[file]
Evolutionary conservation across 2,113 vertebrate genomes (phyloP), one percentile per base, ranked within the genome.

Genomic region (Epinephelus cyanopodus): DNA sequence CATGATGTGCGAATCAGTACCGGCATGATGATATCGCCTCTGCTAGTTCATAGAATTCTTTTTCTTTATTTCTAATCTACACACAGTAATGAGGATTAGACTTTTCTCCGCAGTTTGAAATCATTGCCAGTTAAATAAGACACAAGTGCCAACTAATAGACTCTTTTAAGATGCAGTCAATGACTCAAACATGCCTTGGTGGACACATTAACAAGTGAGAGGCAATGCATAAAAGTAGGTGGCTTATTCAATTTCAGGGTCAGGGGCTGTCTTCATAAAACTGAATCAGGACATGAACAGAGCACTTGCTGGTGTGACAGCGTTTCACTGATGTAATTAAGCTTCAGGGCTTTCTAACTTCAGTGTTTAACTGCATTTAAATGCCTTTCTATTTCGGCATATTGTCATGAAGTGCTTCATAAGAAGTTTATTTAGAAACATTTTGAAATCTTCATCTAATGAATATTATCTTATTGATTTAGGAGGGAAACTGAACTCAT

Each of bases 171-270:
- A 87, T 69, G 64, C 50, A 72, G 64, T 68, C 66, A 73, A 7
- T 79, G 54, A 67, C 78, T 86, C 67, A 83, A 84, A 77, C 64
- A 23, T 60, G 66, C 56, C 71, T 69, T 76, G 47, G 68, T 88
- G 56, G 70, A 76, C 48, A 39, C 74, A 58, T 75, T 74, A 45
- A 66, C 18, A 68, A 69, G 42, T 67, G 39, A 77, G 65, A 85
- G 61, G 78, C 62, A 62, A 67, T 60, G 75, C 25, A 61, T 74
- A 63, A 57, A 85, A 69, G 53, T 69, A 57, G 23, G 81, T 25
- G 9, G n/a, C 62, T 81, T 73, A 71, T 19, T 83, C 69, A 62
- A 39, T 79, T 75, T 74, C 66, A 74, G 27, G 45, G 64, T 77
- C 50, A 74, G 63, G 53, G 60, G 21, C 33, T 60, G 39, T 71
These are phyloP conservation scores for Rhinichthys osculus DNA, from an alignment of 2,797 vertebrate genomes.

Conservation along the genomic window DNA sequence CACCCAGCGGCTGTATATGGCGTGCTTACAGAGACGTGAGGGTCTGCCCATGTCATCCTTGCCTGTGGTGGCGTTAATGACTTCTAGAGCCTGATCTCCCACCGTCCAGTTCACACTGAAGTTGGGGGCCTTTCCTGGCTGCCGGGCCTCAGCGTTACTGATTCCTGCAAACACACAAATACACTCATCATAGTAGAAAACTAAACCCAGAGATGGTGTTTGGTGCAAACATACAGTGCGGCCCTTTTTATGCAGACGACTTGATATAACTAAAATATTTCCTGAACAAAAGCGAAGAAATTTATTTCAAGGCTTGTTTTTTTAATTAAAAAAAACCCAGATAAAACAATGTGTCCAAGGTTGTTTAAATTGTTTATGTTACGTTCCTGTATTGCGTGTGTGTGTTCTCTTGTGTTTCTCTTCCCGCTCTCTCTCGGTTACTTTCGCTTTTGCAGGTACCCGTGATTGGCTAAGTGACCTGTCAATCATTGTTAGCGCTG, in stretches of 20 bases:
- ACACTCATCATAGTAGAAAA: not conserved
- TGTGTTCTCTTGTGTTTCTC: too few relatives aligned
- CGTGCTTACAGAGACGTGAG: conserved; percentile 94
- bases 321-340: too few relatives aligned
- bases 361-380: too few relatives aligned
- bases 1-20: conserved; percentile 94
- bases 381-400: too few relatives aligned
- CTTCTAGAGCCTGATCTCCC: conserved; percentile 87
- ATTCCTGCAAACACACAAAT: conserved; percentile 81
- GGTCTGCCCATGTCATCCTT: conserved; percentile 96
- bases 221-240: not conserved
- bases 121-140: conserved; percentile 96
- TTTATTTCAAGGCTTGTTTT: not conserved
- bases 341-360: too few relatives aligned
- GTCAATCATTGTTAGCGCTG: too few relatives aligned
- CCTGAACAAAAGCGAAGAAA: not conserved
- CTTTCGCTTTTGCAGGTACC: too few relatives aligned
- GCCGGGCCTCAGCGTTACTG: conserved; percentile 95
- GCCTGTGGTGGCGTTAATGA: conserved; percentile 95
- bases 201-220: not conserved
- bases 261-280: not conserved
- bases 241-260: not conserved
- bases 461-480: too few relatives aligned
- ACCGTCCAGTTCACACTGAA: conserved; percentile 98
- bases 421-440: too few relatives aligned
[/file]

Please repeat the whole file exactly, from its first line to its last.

Evolutionary conservation across 2,113 vertebrate genomes (phyloP), one percentile per base, ranked within the genome.

Genomic region (Epinephelus cyanopodus): DNA sequence CATGATGTGCGAATCAGTACCGGCATGATGATATCGCCTCTGCTAGTTCATAGAATTCTTTTTCTTTATTTCTAATCTACACACAGTAATGAGGATTAGACTTTTCTCCGCAGTTTGAAATCATTGCCAGTTAAATAAGACACAAGTGCCAACTAATAGACTCTTTTAAGATGCAGTCAATGACTCAAACATGCCTTGGTGGACACATTAACAAGTGAGAGGCAATGCATAAAAGTAGGTGGCTTATTCAATTTCAGGGTCAGGGGCTGTCTTCATAAAACTGAATCAGGACATGAACAGAGCACTTGCTGGTGTGACAGCGTTTCACTGATGTAATTAAGCTTCAGGGCTTTCTAACTTCAGTGTTTAACTGCATTTAAATGCCTTTCTATTTCGGCATATTGTCATGAAGTGCTTCATAAGAAGTTTATTTAGAAACATTTTGAAATCTTCATCTAATGAATATTATCTTATTGATTTAGGAGGGAAACTGAACTCAT

Each of bases 171-270:
- A 87, T 69, G 64, C 50, A 72, G 64, T 68, C 66, A 73, A 7
- T 79, G 54, A 67, C 78, T 86, C 67, A 83, A 84, A 77, C 64
- A 23, T 60, G 66, C 56, C 71, T 69, T 76, G 47, G 68, T 88
- G 56, G 70, A 76, C 48, A 39, C 74, A 58, T 75, T 74, A 45
- A 66, C 18, A 68, A 69, G 42, T 67, G 39, A 77, G 65, A 85
- G 61, G 78, C 62, A 62, A 67, T 60, G 75, C 25, A 61, T 74
- A 63, A 57, A 85, A 69, G 53, T 69, A 57, G 23, G 81, T 25
- G 9, G n/a, C 62, T 81, T 73, A 71, T 19, T 83, C 69, A 62
- A 39, T 79, T 75, T 74, C 66, A 74, G 27, G 45, G 64, T 77
- C 50, A 74, G 63, G 53, G 60, G 21, C 33, T 60, G 39, T 71
These are phyloP conservation scores for Rhinichthys osculus DNA, from an alignment of 2,797 vertebrate genomes.

Conservation along the genomic window DNA sequence CACCCAGCGGCTGTATATGGCGTGCTTACAGAGACGTGAGGGTCTGCCCATGTCATCCTTGCCTGTGGTGGCGTTAATGACTTCTAGAGCCTGATCTCCCACCGTCCAGTTCACACTGAAGTTGGGGGCCTTTCCTGGCTGCCGGGCCTCAGCGTTACTGATTCCTGCAAACACACAAATACACTCATCATAGTAGAAAACTAAACCCAGAGATGGTGTTTGGTGCAAACATACAGTGCGGCCCTTTTTATGCAGACGACTTGATATAACTAAAATATTTCCTGAACAAAAGCGAAGAAATTTATTTCAAGGCTTGTTTTTTTAATTAAAAAAAACCCAGATAAAACAATGTGTCCAAGGTTGTTTAAATTGTTTATGTTACGTTCCTGTATTGCGTGTGTGTGTTCTCTTGTGTTTCTCTTCCCGCTCTCTCTCGGTTACTTTCGCTTTTGCAGGTACCCGTGATTGGCTAAGTGACCTGTCAATCATTGTTAGCGCTG, in stretches of 20 bases:
- ACACTCATCATAGTAGAAAA: not conserved
- TGTGTTCTCTTGTGTTTCTC: too few relatives aligned
- CGTGCTTACAGAGACGTGAG: conserved; percentile 94
- bases 321-340: too few relatives aligned
- bases 361-380: too few relatives aligned
- bases 1-20: conserved; percentile 94
- bases 381-400: too few relatives aligned
- CTTCTAGAGCCTGATCTCCC: conserved; percentile 87
- ATTCCTGCAAACACACAAAT: conserved; percentile 81
- GGTCTGCCCATGTCATCCTT: conserved; percentile 96
- bases 221-240: not conserved
- bases 121-140: conserved; percentile 96
- TTTATTTCAAGGCTTGTTTT: not conserved
- bases 341-360: too few relatives aligned
- GTCAATCATTGTTAGCGCTG: too few relatives aligned
- CCTGAACAAAAGCGAAGAAA: not conserved
- CTTTCGCTTTTGCAGGTACC: too few relatives aligned
- GCCGGGCCTCAGCGTTACTG: conserved; percentile 95
- GCCTGTGGTGGCGTTAATGA: conserved; percentile 95
- bases 201-220: not conserved
- bases 261-280: not conserved
- bases 241-260: not conserved
- bases 461-480: too few relatives aligned
- ACCGTCCAGTTCACACTGAA: conserved; percentile 98
- bases 421-440: too few relatives aligned